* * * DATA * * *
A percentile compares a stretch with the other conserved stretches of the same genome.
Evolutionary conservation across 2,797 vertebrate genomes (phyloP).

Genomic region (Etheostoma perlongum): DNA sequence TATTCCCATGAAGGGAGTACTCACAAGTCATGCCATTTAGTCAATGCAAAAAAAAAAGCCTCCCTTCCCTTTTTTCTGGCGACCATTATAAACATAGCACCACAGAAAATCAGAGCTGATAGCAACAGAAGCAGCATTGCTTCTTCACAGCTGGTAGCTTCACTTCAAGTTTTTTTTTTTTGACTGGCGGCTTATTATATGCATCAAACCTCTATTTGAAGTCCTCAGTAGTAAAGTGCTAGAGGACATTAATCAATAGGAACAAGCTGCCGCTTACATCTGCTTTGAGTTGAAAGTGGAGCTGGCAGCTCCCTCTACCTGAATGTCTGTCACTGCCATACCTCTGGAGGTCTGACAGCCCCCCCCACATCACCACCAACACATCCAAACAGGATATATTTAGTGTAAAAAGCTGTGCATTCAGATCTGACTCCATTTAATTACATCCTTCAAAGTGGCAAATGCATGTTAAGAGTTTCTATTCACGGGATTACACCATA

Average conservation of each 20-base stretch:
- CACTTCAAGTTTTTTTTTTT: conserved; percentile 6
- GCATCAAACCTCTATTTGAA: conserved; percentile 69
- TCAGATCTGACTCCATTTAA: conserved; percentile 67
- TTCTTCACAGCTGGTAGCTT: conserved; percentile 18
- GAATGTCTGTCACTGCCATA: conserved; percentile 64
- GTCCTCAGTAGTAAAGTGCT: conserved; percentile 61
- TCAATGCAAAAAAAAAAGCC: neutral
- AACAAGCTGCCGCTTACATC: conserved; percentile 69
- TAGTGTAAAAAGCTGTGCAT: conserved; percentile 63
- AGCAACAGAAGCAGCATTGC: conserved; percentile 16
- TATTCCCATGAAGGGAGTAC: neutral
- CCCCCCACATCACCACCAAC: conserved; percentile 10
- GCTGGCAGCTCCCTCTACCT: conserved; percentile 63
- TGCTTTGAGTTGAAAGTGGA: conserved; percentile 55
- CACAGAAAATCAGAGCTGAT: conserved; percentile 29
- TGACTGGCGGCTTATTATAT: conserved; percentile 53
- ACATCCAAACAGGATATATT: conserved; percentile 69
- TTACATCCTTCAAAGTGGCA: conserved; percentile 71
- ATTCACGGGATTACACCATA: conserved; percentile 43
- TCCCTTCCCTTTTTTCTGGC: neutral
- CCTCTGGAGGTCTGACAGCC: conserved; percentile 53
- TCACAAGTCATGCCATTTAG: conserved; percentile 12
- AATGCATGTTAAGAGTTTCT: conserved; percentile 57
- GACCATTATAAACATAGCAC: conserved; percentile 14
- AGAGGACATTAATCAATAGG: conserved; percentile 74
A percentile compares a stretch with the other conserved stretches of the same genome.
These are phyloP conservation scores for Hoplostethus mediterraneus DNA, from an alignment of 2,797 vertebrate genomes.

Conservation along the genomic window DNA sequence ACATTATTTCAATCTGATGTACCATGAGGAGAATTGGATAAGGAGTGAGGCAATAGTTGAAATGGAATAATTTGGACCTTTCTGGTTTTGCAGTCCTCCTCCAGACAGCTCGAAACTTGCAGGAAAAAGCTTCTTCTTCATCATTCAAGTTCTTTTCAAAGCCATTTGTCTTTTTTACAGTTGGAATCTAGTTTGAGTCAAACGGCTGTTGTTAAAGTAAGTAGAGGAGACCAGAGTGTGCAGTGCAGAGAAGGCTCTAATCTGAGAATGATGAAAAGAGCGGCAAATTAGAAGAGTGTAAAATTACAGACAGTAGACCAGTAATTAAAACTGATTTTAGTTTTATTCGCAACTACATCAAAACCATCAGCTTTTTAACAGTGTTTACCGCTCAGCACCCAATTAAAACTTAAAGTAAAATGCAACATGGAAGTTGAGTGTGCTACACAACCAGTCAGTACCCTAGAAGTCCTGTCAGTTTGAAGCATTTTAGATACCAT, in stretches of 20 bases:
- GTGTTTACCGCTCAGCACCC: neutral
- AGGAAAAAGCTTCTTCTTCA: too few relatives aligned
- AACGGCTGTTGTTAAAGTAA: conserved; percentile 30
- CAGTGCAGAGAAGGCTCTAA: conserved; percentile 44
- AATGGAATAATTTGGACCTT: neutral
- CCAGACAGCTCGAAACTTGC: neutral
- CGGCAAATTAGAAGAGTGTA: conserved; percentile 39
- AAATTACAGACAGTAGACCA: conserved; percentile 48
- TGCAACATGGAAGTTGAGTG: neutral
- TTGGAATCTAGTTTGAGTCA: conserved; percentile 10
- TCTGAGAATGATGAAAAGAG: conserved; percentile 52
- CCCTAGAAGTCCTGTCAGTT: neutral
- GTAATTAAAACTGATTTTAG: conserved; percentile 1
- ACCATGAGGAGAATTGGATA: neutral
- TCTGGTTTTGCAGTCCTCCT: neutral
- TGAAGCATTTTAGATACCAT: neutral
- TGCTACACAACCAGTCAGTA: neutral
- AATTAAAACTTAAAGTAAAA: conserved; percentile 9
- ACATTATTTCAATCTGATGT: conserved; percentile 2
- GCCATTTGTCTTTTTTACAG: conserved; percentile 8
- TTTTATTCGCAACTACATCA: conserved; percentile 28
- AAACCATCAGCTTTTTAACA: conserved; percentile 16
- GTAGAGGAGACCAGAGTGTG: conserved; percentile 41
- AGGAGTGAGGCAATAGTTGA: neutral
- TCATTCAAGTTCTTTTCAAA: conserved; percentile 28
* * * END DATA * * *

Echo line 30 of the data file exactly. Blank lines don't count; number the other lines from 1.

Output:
A percentile compares a stretch with the other conserved stretches of the same genome.